LA-based incendiary rock band Kills Birds are sharing their new single “Cough Up Cherries,” the third offering from their upcoming, sophomore album Married, out via their new label home Royal Mountain Records and KRO Records on November 12th. The band have recently confirmed several tour dates with Foo Fighters and Sleigh Bells for 2021 and 2022 and have also been confirmed to perform as part of The Great Escape’s First Fifty, the first round of the freshest and most exciting talent across the globe.
The new album was recorded at Dave Grohl’s Studio 606 by invitation of the man himself, and produced by Yves Rothman. The newest single “Cough Up Cherries” arrives with an official video, directed by Brandon Somerhalder, that speaks directly to the forthcoming album, Married, as vocalist Nina Ljeti wears a wedding dress and veil. We see home movies being filmed, and a very domestic, isolated life — literally being put in a box (a TV screen) — juxtaposed with ferocious live performance scenes, where guitarist Jacob Loeb flawlessly pulls off the full-body guitar spin.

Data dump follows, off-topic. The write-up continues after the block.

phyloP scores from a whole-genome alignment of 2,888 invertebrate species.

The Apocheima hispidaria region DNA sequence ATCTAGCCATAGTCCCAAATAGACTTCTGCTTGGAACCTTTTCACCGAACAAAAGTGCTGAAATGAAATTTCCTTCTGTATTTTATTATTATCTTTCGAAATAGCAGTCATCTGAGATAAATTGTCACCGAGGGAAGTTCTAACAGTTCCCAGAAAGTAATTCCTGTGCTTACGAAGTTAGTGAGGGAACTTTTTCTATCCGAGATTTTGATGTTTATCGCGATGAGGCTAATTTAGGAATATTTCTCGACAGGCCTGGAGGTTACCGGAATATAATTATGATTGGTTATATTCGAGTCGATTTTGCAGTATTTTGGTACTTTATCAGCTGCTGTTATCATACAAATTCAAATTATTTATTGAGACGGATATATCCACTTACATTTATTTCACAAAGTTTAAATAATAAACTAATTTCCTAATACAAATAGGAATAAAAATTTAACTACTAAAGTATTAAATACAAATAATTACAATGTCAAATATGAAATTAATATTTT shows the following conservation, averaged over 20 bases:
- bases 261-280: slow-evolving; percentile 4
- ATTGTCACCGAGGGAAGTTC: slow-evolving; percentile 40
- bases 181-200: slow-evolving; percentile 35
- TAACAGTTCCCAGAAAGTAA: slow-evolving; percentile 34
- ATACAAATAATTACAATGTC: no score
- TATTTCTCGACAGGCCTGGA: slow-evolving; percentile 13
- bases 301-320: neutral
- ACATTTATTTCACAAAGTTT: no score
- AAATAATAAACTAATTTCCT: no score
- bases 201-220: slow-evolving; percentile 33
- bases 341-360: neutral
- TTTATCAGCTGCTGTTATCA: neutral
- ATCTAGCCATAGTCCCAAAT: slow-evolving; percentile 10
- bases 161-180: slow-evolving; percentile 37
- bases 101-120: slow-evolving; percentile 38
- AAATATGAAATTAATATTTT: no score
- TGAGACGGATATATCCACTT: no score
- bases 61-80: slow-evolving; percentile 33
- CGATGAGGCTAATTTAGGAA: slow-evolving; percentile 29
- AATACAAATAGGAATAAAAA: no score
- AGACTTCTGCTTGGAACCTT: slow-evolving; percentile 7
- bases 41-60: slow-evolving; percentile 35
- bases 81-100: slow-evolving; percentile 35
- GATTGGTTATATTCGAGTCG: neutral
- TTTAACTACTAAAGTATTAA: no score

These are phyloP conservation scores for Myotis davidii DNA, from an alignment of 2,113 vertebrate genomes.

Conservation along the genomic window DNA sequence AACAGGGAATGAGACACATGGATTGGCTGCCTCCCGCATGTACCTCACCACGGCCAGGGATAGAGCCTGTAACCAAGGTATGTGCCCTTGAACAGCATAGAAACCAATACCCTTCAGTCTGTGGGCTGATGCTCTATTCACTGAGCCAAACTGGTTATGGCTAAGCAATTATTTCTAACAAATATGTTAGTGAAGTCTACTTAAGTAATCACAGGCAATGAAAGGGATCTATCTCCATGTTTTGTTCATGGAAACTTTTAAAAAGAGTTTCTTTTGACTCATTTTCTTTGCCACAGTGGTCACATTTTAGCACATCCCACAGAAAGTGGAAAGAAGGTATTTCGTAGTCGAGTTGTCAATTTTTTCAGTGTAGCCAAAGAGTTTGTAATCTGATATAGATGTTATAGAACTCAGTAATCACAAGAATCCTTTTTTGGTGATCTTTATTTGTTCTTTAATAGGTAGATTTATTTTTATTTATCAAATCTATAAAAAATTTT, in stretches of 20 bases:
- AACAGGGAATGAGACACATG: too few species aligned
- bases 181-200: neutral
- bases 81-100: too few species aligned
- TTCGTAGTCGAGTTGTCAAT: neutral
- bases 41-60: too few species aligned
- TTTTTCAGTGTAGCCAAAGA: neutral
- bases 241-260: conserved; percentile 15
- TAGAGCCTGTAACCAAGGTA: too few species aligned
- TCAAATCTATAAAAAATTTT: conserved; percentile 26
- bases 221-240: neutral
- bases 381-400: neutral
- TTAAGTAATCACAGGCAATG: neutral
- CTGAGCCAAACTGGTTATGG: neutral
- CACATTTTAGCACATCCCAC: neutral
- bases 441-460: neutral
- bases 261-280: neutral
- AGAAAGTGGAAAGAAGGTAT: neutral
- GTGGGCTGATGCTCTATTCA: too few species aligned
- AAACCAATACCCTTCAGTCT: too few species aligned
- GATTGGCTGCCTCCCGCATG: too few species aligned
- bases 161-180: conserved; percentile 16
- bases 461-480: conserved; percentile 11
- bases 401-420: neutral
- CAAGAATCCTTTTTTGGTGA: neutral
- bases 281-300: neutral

Vocalist Nina Ljeti explains “Cough Up Cherries” and says, “There are a lot of themes to Cherries, as it was written during the height of the pandemic in 2020. The song touches on feelings of loneliness, paranoia, and hopelessness that we all experienced. In addition, Cherries also addresses the identity crisis we all face in the digital age. What our performative personas are vs. who we really are when we’re left alone, and if in the midst of great injustice, we are actually able to hold our own selves accountable.”
Guitarist Jacob Loeb adds, “This song’s instrumentation reflects some of the layers of confusion and chaos that were felt by so many at the height of the pandemic. It’s music that we found at the apex of isolation and outrage. This song has a deeply ominous kick drum heartbeat that drives through the unnervingly twisted and interwoven guitar and bass parts that crescendo to a chorus that feels like an authentic expression of our collective rage at that height of that chaotic time. Bosh Rothman, who drummed on the record, brought some serious fire to the drum fills that close out the song.”